Secrets of Death
Date Published04 May 2017
Price£ 7.99

Secrets of Death

by Stephen Booth

The Peak District is home to tourists of all types, but a rash of suicides is not what it wants to play host to.


I was a latecomer to Stephen Booth’s long-running police procedural series featuring coppers Ben Cooper and Diane Fry, only arriving about two-thirds of the way through the run. The series has been something of a slow burn for me, but the previous book The Murder Road did manage to finally haul me on-board, and I galloped through Secrets of Death with positively indecent haste.

The Peak District National Park is experiencing an unwelcome rash of suicides, with seemingly unconnected people coming from far and wide to shuffle off their mortal coils in a variety of ways in picturesque locations. Whatever is happening, it’s not a good advert for an area that relies heavily on tourism, and DI Ben Cooper is tasked with the job of seeing whether anything can be found to link the diverse deaths together.

Naturally, his investigation brings him onto a collision course with his somewhat dour and difficult to like former colleague DS Diane Fry, now working out of Nottingham. Fry’s not a character who has ever appealed much to me, but I did have to sympathise with her plight when her sister arrives, uninvited, with new baby in tow and promptly proceeds to take over Fry’s spare room. I could practically smell the unappealing combination of nappies and milky burps that wafted in with them.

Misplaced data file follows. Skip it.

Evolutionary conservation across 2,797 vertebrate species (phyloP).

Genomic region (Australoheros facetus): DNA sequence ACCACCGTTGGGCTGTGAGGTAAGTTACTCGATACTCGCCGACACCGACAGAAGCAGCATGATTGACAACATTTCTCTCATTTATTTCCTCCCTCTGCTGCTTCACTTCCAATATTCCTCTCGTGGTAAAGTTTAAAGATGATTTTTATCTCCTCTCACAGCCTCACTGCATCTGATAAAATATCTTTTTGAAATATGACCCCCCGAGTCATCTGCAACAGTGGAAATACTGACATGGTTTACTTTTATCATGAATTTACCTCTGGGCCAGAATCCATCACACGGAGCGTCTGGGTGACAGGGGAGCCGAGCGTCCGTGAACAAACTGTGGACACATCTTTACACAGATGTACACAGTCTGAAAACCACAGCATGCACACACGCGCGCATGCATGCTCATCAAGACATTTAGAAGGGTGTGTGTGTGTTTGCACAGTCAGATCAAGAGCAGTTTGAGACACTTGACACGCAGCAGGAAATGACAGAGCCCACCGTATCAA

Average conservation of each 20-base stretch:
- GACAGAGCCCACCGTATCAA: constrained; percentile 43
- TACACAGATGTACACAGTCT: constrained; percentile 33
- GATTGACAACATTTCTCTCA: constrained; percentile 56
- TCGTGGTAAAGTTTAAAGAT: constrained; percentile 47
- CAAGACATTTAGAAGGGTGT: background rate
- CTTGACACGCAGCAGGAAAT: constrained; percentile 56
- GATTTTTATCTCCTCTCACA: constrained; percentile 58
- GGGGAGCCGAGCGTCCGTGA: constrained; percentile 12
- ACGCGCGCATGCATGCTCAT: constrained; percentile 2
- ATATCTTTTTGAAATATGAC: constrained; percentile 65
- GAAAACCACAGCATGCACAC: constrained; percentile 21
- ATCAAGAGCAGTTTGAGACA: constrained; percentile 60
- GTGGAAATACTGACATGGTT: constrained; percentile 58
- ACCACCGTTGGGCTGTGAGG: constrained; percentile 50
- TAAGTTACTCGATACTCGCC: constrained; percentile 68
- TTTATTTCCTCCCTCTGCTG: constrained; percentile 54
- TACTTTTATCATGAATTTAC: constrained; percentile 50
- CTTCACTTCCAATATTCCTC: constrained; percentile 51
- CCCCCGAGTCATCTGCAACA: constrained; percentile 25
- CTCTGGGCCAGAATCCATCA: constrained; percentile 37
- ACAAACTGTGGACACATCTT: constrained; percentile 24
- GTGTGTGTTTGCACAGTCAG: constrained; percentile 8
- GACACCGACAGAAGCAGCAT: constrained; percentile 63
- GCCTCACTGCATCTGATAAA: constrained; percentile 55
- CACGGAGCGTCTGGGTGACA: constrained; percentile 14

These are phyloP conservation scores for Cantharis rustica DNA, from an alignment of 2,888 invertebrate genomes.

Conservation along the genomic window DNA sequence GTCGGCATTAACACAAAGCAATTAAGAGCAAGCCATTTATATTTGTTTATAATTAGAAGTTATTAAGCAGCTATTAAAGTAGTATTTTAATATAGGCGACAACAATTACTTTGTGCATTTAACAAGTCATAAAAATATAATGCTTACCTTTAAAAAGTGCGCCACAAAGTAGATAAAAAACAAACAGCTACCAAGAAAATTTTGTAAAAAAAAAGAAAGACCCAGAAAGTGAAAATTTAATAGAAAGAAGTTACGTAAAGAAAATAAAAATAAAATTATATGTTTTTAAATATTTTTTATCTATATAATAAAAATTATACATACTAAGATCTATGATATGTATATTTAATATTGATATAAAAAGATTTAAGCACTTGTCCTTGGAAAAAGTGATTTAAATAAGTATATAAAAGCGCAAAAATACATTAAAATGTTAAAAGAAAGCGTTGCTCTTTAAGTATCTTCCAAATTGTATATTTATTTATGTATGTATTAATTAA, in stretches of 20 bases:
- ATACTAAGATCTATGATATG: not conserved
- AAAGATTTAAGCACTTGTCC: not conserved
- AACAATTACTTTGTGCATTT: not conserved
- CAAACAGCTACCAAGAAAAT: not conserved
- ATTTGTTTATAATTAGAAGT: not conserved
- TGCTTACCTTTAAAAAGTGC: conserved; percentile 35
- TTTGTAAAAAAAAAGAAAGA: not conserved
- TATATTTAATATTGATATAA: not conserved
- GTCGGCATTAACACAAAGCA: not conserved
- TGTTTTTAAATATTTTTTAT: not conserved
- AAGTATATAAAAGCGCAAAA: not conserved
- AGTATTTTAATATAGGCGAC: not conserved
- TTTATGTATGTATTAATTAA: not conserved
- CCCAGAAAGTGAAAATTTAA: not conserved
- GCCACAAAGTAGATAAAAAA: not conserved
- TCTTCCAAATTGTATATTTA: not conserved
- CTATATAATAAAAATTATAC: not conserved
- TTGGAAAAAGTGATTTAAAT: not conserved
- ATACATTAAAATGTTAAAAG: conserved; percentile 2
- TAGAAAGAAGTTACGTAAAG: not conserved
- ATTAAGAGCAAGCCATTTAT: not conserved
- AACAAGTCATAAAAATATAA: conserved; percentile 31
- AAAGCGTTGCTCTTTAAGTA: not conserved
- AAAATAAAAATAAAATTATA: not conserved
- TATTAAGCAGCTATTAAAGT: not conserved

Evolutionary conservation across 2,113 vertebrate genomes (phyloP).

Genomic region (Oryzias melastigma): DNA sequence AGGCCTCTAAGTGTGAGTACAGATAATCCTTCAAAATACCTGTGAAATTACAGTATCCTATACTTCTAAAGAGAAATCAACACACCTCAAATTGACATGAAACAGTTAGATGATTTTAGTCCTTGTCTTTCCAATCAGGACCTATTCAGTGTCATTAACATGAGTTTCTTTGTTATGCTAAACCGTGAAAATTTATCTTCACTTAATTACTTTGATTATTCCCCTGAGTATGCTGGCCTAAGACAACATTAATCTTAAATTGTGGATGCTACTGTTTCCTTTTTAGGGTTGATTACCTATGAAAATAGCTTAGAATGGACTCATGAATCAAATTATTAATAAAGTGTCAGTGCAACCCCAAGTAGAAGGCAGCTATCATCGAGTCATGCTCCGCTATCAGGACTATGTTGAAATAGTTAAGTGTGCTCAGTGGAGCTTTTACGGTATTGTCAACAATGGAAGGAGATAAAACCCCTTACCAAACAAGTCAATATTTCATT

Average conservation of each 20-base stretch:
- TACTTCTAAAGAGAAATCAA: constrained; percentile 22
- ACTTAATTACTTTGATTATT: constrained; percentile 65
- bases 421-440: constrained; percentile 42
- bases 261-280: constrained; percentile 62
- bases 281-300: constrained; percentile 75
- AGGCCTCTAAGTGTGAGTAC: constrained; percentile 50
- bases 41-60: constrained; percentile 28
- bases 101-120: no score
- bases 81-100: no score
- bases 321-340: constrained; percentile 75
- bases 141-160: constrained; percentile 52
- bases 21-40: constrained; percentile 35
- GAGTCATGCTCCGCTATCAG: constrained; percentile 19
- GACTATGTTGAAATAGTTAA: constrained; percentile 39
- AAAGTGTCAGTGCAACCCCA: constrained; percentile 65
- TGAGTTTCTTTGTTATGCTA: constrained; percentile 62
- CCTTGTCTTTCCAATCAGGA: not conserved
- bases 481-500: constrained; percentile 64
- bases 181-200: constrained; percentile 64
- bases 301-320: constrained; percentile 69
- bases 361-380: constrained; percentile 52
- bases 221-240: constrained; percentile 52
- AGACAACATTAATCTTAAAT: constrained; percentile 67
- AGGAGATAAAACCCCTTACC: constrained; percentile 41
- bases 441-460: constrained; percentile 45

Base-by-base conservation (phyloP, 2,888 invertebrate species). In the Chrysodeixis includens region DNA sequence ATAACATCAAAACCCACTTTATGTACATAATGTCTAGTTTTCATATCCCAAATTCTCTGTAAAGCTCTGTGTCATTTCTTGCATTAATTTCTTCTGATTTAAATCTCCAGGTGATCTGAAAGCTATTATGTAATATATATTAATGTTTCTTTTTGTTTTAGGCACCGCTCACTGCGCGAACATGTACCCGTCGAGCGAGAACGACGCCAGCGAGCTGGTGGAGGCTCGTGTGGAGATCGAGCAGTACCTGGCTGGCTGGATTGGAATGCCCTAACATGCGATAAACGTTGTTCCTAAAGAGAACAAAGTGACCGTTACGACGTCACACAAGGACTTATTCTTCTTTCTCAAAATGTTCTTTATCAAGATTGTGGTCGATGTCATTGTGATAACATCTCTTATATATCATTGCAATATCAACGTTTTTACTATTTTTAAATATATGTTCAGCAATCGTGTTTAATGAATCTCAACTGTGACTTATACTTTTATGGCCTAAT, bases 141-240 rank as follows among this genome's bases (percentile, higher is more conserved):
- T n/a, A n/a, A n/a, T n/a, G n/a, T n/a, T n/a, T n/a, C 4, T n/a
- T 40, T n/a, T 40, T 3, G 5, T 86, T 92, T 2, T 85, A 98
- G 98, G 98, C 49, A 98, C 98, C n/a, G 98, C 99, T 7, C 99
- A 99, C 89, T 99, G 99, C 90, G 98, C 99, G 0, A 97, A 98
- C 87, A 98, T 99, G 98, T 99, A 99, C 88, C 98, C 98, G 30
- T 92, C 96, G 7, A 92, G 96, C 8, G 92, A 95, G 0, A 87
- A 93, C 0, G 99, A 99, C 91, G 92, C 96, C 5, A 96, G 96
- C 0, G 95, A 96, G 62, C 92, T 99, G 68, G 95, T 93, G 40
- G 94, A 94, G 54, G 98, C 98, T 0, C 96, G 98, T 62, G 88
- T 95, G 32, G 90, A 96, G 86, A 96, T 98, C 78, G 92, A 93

Ben Cooper’s suspicions that there is more to the current glut of ‘suicide tourists’ than his superiors would like to think is confirmed when he finds a strange business card just containing the words The Secrets of Death on two of them. But while he’s still trying to trace the link, the bodies continue to pile up.

As ever, it’s Booth’s depiction of the ever-varied Peak District scenery that takes pride of place in the book, and here it has a very special, albeit gruesome, part to play in the story. Ben Cooper continues to interest me as a character and, in a first for me, I even enjoyed the part played by Diane Fry. The supporting cast stays strong as well, with side-kick Carol Villiers coming more to the forefront and there’s a welcome return for the amusingly annoying Gavin Murfin, recently retired but now back as a civilian contractor.

The overlap between Cooper’s investigation and the one Fry is involved in mesh together well, and Booth provides a solidly entertaining police procedural with an unparalleled sense of place.

Reviewed 25 November 2017 by Linda Wilson